Jodi Daniel is a partner in Crowell & Moring’s Health Care Group and a member of the group’s Steering Committee. She is also a director at C&M International (CMI), an international policy and regulatory affairs consulting firm affiliated with Crowell & Moring. She…

Jodi Daniel is a partner in Crowell & Moring’s Health Care Group and a member of the group’s Steering Committee. She is also a director at C&M International (CMI), an international policy and regulatory affairs consulting firm affiliated with Crowell & Moring. She leads the firm’s Digital Health Practice and provides strategic, legal, and policy advice to all types of health care and technology clients navigating the dynamic regulatory environment related to technology in the health care sector to help them achieve their business goals. Jodi is a contributor to the Uniform Law Commission Telehealth Committee, which drafts and proposes uniform state laws related to telehealth services, including the definition of telehealth, formation of the doctor-patient relationship via telehealth, creation of a registry for out-of-state physicians, insurance coverage and payment parity, and administrative barriers to entity formation.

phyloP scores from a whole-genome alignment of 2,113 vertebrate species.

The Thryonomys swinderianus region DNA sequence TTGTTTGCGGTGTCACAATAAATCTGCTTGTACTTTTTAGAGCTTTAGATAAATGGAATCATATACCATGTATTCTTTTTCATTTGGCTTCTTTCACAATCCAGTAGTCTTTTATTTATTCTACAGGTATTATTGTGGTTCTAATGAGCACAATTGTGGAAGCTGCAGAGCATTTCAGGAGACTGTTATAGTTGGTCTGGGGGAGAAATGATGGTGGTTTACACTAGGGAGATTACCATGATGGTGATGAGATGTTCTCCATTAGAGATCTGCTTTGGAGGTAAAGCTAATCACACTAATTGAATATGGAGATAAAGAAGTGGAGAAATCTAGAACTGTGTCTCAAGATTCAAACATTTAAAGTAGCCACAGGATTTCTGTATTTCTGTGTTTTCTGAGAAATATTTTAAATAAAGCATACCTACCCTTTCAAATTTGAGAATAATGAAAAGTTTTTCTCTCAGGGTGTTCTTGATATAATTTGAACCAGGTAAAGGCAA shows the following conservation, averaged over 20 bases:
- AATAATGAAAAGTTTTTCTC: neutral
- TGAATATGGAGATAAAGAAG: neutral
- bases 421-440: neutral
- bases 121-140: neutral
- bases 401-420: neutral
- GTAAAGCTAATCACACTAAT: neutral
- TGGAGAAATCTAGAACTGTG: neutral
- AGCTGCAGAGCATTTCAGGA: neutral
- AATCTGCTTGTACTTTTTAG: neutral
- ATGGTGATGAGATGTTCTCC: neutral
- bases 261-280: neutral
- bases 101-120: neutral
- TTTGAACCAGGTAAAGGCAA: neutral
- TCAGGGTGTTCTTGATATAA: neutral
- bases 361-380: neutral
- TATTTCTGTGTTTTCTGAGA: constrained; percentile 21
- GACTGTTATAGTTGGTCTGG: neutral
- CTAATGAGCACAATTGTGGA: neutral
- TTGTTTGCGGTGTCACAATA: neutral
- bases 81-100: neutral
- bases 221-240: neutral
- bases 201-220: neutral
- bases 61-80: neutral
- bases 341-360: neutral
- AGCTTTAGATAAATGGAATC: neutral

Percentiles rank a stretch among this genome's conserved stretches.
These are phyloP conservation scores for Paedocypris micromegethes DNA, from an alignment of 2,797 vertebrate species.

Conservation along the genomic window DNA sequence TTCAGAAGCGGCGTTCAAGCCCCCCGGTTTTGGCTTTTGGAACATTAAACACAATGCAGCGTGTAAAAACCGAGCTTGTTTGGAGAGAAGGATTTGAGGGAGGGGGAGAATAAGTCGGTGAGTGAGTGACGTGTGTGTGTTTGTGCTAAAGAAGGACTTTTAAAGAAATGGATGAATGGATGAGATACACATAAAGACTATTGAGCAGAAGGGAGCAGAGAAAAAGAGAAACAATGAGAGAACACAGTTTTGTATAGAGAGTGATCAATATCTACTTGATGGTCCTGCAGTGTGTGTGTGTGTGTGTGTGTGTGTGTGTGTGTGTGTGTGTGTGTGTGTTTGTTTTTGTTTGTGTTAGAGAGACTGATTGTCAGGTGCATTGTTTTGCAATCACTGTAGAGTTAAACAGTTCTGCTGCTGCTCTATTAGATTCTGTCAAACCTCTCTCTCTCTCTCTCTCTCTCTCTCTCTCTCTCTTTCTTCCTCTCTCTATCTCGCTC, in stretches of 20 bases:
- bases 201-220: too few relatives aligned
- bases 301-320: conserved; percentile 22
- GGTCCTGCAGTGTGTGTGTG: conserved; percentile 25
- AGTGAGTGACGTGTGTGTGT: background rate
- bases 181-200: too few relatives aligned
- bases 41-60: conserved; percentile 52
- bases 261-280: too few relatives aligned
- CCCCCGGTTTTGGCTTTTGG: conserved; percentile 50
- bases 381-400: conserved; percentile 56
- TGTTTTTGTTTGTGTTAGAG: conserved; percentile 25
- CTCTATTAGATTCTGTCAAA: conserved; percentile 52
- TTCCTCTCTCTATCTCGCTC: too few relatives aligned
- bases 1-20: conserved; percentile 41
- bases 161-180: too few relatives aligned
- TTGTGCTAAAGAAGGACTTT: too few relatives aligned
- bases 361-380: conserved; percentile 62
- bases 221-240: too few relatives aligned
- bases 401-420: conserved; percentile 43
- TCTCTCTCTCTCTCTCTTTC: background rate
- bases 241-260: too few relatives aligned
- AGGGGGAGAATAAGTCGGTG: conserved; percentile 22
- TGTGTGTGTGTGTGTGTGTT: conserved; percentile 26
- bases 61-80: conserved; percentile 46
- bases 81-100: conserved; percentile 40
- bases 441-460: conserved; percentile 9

Photo of Stacie Heller Stacie Heller

Stacie Heller is a senior policy director in Crowell & Moring’s Government Affairs group in the Washington, D.C. office. She assists clients in their efforts to shape legislative and regulatory policy. Stacie brings nearly 30 years of experience leading policy, patient and market…

Stacie Heller is a senior policy director in Crowell & Moring’s Government Affairs group in the Washington, D.C. office. She assists clients in their efforts to shape legislative and regulatory policy. Stacie brings nearly 30 years of experience leading policy, patient and market access, communications, and advocacy strategies.